“We’re getting terrible results on housing in British Columbia,” he pitched to the lunchtime crowd. He said that developers frequently find the documentation for housing programs too burdensome, adding “and now it’s too expensive to build”.

He would open doors to the private sector to build more housing, allowing “the private sector to do what they do best, which is build things”.

Doctor shortage:

The doctor shortage in BC currently sees about 20% of people without a family doctor. Falcon says part of the fix there is to ease up on licensing doctors who have been trained outside of Canada.

“When you’re in a crisis treat it like a crisis,” he said about health-care concerns in BC. Notably, Health Minister Adrian Dix has made it clear for the past seven years that the NDP government has been fixing the problems in the health-care system as left by the BC Liberals from their 16 years in government (2001-2017), including the construction of hospitals that Falcon evidently neglected when he was health minister in the BC Liberal government.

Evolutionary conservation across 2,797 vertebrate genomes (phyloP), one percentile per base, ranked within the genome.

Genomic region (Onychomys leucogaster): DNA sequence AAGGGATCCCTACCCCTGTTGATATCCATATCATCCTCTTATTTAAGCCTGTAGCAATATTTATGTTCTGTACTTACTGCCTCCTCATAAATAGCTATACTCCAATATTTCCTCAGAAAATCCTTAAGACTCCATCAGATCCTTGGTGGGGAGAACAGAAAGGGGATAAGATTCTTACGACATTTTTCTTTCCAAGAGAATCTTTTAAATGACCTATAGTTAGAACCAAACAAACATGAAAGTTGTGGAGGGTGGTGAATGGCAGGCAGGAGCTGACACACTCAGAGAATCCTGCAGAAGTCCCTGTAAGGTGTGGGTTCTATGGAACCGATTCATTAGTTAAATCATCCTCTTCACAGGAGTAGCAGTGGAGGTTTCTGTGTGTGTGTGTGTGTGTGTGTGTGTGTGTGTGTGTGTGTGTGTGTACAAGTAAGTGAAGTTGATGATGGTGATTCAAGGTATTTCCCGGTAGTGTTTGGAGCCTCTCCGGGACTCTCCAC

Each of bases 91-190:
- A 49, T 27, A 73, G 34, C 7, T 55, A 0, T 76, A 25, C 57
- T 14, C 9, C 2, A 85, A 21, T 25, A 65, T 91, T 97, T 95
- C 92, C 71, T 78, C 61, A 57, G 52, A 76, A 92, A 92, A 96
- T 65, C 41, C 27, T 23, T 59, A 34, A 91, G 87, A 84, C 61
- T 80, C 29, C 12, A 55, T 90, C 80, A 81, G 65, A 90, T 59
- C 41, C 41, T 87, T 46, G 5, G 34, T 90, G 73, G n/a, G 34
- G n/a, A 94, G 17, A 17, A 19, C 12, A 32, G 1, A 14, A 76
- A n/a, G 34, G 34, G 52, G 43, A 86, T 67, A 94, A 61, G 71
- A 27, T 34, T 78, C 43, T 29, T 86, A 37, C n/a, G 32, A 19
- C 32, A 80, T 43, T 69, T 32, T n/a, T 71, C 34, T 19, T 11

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Getting stuff done:

Falcon took pride in getting three major projects “far enough along” that the NDP government couldn’t cancel them or turn them around, those being Site C, twinning the Trans Mountain Pipeline, and the LNG facility being built at Kitimat. “I want to create an environment that is going to grow the economic pie,” said Falcon today in Victoria.

Public safety & addictions:

He covered public safety and how a BC United government would deal with mental health and addictions, including it’s “a duty of care that we owe” to people who are struggling with addiction that sends their lives into a downward spiral. He is dead set against legalizing illicit drugs.

Voters will pay attention come October: